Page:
Ayahuasca and the depressed brain: Part 1

As ayahuasca, the South American plant medicine has become more popular in the west, we have heard ever more anecdotes of how this brew has transformed the lives of many. They state how there psychedelic journey on ayahuasca brings their life into focus, and helps them overcome problems such as anxiety, depression and addiction.

But what is this substance doing in the brain, and how is it it helping relieve issues like depression?

Research in the brain of depressed patients has shown that one common action of antidepressants is an increase in new brain cells – known as neurogenesis. Neurogenesis occurs in an area of the brain called the hippocampus. The hippocampus acts as the memory centre  – it is the place where memories are ‘stored’. In the simplest explanation, when there is an increase in neurogenesis in the hippocampus, there is an increase in the storage of new memories.

If depressed patients aren’t creating as many new memories, then what is their mind doing? There is a tendency for depressed patients to ruminate – remain stuck in negative patterns of thought which are difficult to get out of. They may continuously criticise their own behaviour around a overly simplistic, generalised theme, such as “I can’t succeed at anything I do”. They will then go in cycles of old memories, reinforcing this idea. By increasing new memories, depressed patients may be able to create new, more healthy ways of thinking about their life.

Many depressed patients who use ayahuasca report that they are able to break away from dysfunctional patterns of thinking, and come away looking at their life from a new perspective. Could increased neurogenesis help explain how ayahuasca helps alleviate depression?

What is Ayahuasca?

Ayahuasca  is made up of two plants – the caapi vine and the chacruna leaves. The chacruna leaves contain DMT and the caapi vine contain beta-carbolines, such as harmaline. If you ingest the DMT-containing leaves alone, you will not experience any psychedelic effects, as the DMT is broken down in the gut by the enzyme, monoamine oxidase (MAO). It just so happens that when harmaline enters the gut, it blocks, or inhibits MAO from doing its job and breaking down DMT. This enables DMT to enter the blood stream, and subsequently into the brain.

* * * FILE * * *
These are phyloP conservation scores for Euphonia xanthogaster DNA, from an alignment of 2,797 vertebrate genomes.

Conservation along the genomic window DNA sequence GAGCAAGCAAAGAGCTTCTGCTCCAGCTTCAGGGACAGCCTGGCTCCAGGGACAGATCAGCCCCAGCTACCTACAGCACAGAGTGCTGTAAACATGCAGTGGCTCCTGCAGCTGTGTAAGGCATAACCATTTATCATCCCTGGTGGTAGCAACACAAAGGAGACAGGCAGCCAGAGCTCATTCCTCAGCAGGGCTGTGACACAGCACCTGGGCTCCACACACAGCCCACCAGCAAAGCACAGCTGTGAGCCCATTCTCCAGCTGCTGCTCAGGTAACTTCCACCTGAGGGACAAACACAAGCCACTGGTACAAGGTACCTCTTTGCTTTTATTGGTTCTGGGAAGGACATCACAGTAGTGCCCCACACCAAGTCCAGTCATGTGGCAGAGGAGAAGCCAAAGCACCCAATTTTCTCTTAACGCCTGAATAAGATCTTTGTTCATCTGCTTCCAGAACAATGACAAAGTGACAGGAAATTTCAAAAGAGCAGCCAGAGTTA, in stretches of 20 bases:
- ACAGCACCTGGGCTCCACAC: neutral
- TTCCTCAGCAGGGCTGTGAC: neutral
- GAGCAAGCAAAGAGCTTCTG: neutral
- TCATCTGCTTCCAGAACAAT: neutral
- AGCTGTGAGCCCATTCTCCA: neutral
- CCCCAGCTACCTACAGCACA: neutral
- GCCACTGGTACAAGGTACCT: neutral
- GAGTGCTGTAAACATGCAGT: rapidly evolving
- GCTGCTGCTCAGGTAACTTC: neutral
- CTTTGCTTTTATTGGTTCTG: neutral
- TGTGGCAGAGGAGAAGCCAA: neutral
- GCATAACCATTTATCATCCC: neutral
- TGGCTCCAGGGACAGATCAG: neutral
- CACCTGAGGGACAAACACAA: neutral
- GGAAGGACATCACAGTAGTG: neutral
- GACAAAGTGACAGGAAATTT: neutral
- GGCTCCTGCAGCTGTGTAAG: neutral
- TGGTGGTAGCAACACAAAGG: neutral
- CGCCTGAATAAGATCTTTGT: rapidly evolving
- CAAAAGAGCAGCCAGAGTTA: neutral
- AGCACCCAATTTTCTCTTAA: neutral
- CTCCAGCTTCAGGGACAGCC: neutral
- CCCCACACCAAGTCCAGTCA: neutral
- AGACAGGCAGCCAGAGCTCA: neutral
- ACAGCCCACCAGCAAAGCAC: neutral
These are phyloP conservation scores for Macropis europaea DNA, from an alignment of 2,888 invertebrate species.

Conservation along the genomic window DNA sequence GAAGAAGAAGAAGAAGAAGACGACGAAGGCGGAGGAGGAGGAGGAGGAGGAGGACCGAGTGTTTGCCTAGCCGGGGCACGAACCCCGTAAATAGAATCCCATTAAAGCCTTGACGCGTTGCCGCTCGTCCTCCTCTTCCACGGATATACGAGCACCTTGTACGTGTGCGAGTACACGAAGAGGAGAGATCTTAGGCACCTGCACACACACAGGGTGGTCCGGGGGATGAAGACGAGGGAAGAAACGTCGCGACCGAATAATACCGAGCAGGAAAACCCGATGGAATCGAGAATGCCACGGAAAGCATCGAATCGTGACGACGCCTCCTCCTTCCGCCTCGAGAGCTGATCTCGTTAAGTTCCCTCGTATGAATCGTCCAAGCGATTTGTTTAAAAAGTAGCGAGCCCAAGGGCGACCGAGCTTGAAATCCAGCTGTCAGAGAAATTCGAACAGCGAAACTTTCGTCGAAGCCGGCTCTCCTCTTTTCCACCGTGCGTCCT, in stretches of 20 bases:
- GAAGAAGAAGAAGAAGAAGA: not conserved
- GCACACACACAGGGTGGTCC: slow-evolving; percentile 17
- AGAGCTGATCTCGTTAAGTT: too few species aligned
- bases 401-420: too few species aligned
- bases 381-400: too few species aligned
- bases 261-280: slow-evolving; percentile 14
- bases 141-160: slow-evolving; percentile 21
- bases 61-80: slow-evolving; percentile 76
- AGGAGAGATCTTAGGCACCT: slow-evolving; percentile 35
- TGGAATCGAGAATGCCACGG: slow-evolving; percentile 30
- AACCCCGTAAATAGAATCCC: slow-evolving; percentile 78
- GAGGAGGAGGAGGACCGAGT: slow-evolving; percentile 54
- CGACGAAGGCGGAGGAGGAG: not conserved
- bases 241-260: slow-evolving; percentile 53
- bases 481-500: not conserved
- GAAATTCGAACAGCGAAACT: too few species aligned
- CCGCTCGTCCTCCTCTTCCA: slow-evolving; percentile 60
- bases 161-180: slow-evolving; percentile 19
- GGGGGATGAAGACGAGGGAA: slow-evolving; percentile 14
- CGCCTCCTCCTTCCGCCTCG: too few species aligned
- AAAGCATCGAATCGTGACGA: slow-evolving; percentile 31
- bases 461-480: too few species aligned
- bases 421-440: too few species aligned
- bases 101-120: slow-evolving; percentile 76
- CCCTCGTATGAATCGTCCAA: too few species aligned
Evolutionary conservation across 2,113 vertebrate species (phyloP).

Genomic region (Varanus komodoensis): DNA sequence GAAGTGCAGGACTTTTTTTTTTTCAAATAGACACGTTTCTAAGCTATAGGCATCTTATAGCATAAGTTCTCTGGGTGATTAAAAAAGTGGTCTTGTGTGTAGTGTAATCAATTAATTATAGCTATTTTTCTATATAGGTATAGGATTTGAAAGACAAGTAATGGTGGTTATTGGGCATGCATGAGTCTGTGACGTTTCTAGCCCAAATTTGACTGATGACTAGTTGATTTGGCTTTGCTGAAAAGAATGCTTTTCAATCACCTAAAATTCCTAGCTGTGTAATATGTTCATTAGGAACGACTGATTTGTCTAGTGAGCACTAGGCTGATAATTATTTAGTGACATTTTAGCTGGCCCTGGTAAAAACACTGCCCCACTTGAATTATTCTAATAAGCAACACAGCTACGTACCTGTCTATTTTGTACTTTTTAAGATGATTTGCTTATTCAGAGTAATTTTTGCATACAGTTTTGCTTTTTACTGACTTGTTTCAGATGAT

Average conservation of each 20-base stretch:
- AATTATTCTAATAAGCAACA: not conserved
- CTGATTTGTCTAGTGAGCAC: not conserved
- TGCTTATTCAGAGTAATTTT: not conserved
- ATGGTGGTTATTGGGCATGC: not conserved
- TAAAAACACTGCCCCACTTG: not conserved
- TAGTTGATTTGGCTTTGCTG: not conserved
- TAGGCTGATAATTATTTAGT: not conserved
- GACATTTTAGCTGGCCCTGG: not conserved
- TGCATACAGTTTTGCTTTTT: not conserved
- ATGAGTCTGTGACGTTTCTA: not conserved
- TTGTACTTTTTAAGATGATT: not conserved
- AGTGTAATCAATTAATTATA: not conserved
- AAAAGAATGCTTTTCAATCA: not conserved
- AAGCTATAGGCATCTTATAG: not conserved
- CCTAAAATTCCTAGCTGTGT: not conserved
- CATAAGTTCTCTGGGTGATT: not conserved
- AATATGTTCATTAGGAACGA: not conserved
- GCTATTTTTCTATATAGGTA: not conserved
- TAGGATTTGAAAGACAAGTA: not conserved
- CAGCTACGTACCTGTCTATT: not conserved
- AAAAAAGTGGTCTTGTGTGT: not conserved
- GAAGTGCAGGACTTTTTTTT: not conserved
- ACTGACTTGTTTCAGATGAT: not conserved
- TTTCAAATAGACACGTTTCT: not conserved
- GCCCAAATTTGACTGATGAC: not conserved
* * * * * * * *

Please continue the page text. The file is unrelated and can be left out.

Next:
Inhibitors of MAO, or MAOIs are also a type of antidepressant. This led researchers to ponder whether the MAOIs of ayahuasca also have antidepressant effects. Two studies have shown that harmine exerts anti-depressant effects in animals, however, no studies have yet been done showing the effects of harmine in humans.

Harmine and neurogenesis

A recent study has shown that harmine is able to increase the proliferation of ‘neural progenitors’ from stem cells. Neural progenitors are stem cells that are half-way to becoming fully matured neurons. At the most optimal dose, they found that harmine increased the number of proliferated cells by 71.5%. This can been seen by the number of green cells in Figure A.

However, they are yet to show, that all of these cells mature fully into neurons – i.e. neurogenesis. In Figure C, some cells show protein markers of a different type of brain cell, a glial cell, which means that not all cells are becoming neurons.


Thus, there is promise that harmine increases the life and production of new brain cells,  but we can not yet be sure this is neurogenesis.

Furthermore, these experiments are in cells in a dish. To confirm that harmine causes neurogenesis in humans, three further experiments are needed:

  1. we need to confirm harmine causes neurogenesis in a mammalian animal model. To do this protein markers of neurogenesis would need to be measured in the brain of these animals after they were dosed with harmine.
  2. We need to confirm that harmine crosses the blood brain barrier in humans. A previous study conducted has shown that harmine was present in the blood of humans who ingested ayahuasca. This indicates that harmine makes it into the blood, however, it is notoriously difficult to cross the blood-brain barrier, so further experiments are needed to show this.
  3. We need to show that the hippocampus size increases after treatment with harmine. Since we can not chop open the brain of a human and measure the amount of neurogenesis, we are left with imaging techniques. We can measure the density of the hippocampus using fMRI and if the previous two experiments show positive results, we can imply with confidence that this is due to increased neurogenesis. This is the same method that was employed with classical antidepressants.

So, currently we can not conclude whether or not harmine is causing increased neurogenesis similar to other classical MAOI antidepressants.

So, then, what is the other part of ayahuasca, DMT, doing to the depressed brain?
Answers to come in part 2…


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